What we know about the Lava Fire Monday: Evacuations ordered; 30 miles of Highway 97 close

Skye Kinkade Jessica Skropanic
Mount Shasta Herald

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The Lava Fire burning between Weed and Mt. Shasta on Monday forced evacuations and the closure of 30 miles on Highway 97.

The fire grew overnight to 1,446 acres and was 20% contained, fire officials reported in the morning.

Strong erratic winds and dry fuels pushed the fire to its current size, from 220 acres on Sunday morning, the U.S. Forest Service reported.

On Monday afternoon, officials reported two more fires burning near the Lava Fire — the Tennant Fire about an hour west and the Beswick Fire about a half hour north. Crews were making progress in containing the Beswick Fire.

One of four lightning-ignited fires started during last Thursday's thunderstorms, Lava began 3.5 miles northeast of Weed, 4.5 miles southeast of Lake Shastina.

Here are answers to questions about the Lava Fire on Monday.

Is the fire threatening Weed or Lake Shastina?

View of the Lava Fire on Sunday (June 27, 2021) evening. The fire grew from 220 acres on Sunday morning to more than 1,400 acres by Monday morning.

There's no immediate threat to these areas as of noon on Monday, although evacuation orders are in place, California Incident Management Team spokesperson Raj Singh said.

Smoke plumes appear very close to Weed, and some flames can be seen from vantage points including Grocery Outlet in South Weed and School Hill.

"As the day heats up, the smoke is going to get higher," Singh said. "The column and the fire will become more and more visible."

The California Department of Forestry and Fire Protection (Cal Fire) is helping, he said, but for now the Forest Service is overseeing firefighting efforts.

Where are the evacuations?

A view of the Lava Fire near Weed as the temperature hovers at 103 degrees on Sunday afternoon, June 27, 2021.

As of 3 p.m. Monday, Siskiyou County Sheriff Jeremiah LaRue ordered residents to evacuate the following areas:

  • County Road A-12 north and south,
  • Harry Cash Road in Siskiyou
  • North side of Hoy Road
  • North along Highway 97 to County Road A-12
  • Lake Shastina
  • Juniper Valley off Big Springs Road from Highway 97 to McDonald Lane
  • Both sides of Big Springs Road.
  • Mount Shasta Vista Subdivision
  • 4 Corners to Hart Road

People in surrounding areas should still keep a bug-out bag, medications, water, food and pet supplies ready to go if evacuations are called. Keep pets where you can reach them quickly.

The following map shows the area being evacuated in Siskiyou County as of 1:30 p.m. Monday, June 28, 2021 due to the Lava Fire.

There will be a community meeting to update residents at 7 p.m. on Monday at the Kenneth Ford Theater at College of the Siskiyous, according to a U.S. Forest Service announcement posted on Facebook. COVID-19 pandemic restrictions are in place, and masks are required regardless of vaccination status. 

What are weather conditions?

Firefighters face low humidity and higher-than-average temperatures this week, according to the National Weather Service in Medford.

There's a Red Flag Warning in effect until 8 p.m. Monday, and an excessive heat warning is in effect until 11 p.m. Thursday.

Highs should be above 100-105 through Saturday in the Yreka and Weed areas, meteorologist Jay Stockton said.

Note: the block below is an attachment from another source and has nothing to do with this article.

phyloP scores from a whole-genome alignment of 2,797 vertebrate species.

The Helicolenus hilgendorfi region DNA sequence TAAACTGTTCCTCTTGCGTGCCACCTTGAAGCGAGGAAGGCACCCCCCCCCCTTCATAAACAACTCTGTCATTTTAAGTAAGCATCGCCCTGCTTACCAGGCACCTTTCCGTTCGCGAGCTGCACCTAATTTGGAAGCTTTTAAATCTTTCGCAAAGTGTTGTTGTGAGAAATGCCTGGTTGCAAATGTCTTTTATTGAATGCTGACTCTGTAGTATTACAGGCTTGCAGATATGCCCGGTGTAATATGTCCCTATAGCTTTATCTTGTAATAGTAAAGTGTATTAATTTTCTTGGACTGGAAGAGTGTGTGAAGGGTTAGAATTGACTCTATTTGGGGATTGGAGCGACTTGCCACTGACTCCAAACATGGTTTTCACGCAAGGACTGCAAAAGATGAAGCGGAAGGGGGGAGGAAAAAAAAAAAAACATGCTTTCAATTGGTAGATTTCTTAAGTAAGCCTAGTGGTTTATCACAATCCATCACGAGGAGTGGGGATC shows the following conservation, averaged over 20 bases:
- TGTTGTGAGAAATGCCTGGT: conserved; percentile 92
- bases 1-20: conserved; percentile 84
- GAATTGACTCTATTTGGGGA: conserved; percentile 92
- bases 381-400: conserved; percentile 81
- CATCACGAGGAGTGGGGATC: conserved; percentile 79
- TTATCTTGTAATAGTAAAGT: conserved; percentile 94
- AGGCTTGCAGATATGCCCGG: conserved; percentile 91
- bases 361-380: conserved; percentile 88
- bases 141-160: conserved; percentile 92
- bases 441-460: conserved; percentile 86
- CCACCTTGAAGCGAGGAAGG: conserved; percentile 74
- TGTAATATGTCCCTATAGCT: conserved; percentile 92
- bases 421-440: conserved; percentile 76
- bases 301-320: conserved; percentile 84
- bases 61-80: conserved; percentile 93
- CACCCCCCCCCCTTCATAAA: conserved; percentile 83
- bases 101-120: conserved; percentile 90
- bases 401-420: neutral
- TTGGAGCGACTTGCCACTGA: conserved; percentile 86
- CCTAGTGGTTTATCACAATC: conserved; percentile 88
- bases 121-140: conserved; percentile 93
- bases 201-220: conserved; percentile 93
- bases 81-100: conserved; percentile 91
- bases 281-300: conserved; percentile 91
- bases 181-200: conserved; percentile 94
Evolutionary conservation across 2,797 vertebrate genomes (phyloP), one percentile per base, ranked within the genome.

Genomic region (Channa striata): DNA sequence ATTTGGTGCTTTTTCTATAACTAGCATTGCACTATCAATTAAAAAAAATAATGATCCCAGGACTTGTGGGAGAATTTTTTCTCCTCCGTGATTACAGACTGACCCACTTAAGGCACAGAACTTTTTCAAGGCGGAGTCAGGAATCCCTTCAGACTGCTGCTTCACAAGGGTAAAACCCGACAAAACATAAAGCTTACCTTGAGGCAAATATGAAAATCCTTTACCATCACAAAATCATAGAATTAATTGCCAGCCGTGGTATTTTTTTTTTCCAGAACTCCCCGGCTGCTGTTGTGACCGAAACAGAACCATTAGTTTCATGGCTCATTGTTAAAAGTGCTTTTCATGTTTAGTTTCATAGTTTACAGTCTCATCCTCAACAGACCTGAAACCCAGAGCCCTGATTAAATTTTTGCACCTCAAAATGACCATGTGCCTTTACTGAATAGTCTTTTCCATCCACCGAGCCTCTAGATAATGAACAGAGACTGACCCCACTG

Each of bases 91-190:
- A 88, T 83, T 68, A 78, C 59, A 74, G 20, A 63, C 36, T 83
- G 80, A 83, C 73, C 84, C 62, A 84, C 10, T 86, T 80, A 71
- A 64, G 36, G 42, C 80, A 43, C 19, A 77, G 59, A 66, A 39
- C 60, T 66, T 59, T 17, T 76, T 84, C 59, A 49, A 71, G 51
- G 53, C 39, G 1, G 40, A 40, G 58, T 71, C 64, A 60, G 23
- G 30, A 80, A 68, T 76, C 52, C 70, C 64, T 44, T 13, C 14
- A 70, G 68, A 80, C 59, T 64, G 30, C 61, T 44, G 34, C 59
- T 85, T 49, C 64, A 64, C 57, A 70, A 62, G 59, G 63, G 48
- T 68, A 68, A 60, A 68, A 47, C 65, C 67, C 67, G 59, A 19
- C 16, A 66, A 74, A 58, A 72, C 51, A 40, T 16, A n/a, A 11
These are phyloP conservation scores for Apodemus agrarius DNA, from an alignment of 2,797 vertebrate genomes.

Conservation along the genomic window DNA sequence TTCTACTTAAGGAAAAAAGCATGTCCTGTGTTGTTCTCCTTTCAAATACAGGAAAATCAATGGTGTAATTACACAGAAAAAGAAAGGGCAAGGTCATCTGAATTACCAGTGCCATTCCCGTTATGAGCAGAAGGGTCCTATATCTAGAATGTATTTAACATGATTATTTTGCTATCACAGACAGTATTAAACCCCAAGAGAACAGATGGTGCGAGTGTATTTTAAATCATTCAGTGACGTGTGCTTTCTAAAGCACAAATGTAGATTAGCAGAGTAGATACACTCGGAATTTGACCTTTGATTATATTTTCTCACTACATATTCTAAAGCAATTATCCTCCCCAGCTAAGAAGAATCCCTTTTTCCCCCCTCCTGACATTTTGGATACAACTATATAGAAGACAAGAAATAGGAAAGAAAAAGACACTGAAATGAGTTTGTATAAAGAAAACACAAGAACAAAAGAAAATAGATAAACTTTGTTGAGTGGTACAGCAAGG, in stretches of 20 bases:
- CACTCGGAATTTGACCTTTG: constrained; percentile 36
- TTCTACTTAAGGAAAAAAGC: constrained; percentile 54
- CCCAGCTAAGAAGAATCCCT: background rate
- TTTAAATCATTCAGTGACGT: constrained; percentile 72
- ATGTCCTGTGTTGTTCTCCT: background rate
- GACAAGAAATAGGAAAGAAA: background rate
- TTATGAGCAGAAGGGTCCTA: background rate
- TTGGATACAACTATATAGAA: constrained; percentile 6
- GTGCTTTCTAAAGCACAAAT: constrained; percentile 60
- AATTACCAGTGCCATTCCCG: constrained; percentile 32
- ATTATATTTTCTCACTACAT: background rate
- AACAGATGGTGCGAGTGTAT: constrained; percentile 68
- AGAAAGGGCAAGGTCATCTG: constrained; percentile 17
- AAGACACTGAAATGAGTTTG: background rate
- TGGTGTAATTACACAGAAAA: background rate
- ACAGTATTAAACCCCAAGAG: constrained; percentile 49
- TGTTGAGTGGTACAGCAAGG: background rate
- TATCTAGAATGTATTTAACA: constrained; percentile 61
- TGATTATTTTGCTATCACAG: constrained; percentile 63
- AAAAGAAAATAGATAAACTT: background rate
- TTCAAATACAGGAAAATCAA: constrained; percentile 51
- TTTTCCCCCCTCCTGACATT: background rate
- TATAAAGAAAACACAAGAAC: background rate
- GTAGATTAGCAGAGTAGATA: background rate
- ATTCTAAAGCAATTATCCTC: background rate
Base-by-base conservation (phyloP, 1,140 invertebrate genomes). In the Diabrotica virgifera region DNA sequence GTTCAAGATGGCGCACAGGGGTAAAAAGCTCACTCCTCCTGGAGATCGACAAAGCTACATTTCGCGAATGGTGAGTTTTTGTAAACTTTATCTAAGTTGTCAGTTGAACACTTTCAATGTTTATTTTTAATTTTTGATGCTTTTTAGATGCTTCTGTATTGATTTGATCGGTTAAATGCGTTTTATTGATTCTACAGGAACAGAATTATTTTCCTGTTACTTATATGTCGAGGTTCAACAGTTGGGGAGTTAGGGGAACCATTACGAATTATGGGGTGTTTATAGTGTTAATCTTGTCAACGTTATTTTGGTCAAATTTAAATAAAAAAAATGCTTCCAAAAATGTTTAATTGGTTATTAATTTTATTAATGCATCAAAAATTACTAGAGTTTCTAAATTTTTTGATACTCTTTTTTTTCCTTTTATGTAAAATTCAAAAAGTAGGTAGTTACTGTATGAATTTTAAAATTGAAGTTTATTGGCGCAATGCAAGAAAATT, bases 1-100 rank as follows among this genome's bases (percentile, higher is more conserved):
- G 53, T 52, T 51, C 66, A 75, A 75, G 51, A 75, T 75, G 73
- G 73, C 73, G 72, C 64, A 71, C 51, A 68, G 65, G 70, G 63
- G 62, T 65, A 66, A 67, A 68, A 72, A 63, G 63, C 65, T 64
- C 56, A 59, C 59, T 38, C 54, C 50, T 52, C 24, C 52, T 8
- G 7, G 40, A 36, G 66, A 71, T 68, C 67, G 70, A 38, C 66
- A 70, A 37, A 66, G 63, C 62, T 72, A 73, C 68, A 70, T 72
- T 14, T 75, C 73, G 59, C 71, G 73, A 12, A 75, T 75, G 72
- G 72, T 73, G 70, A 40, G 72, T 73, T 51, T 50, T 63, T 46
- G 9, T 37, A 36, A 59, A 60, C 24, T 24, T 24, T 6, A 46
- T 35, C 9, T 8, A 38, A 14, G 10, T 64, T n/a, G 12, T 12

Isolated thunderstorms may roll in Friday afternoon or evening, he said, and will continue during the latter parts of the day on Saturday and Sunday.

Still, humidity will remain low throughout the weekend, Stockton said.

Is the fire causing traffic delays?

As of about 4 p.m. on Monday, officials closed High 97 between the city of Weed and the Juniper Lodge on the highway.

The closure affects about 30 miles of highway between, according to Shasta-Trinity National Forest officials.

Drivers near the fire area should watch for water trucks and emergency vehicles, especially north of Weed.

The traffic situation can change at any time during a fire, CHP spokesman Bill Lynam said. 

Check for traffic incidents before you go at

The Lava Fire sends a thick column of smoke in the air on Monday, June 28, 2021 as a water truck is stationed nearby in Siskiyou County, California.

What can I do about the smoke?

People with heart and lung disease, older adults and children are at a greater risk of health effects from smoke, according to Siskiyou County Public Health, but anyone can experience health issues with smoke inhalation.

To reduce exposure to smoke and fire-related pollutants, public health recommends the following:

  • Close windows and doors
  • Avoid, or at least try to reduce, outdoor activities
  • Run air conditioner to filter indoor air a bit.
  • Wear an N95 respirator to protect against smoke particulates, but be aware they aren't effective against the smell of smoke.
  • Consider leaving the area if you are sensitive and smoke is an ongoing problem.
  • Get medical help if you experience coughing, shortness of breath, wheezing and/or chest tightness.
  • Check on people who have health issues. Smoke inhalation can make respiratory disease symptoms worsen and trigger asthma attacks.

For more information about health-related issues go to the public health website at

When do officials expect to put the Lava Fire out?

There's no report as to when firefighters think they will be able to put the fire out, Singh said. 

Right now, firefighters are challenged by hot temperatures, low humidity and steep rocky terrain with limited access, the Forest Service said.

More:Lava Fire near Weed more than doubled in size Sunday to 550 acres

Another challenge is getting water to the fire. Water sources close to burn areas are limited, so water is being flown in from Lake Shastina.

Check back at for more updates.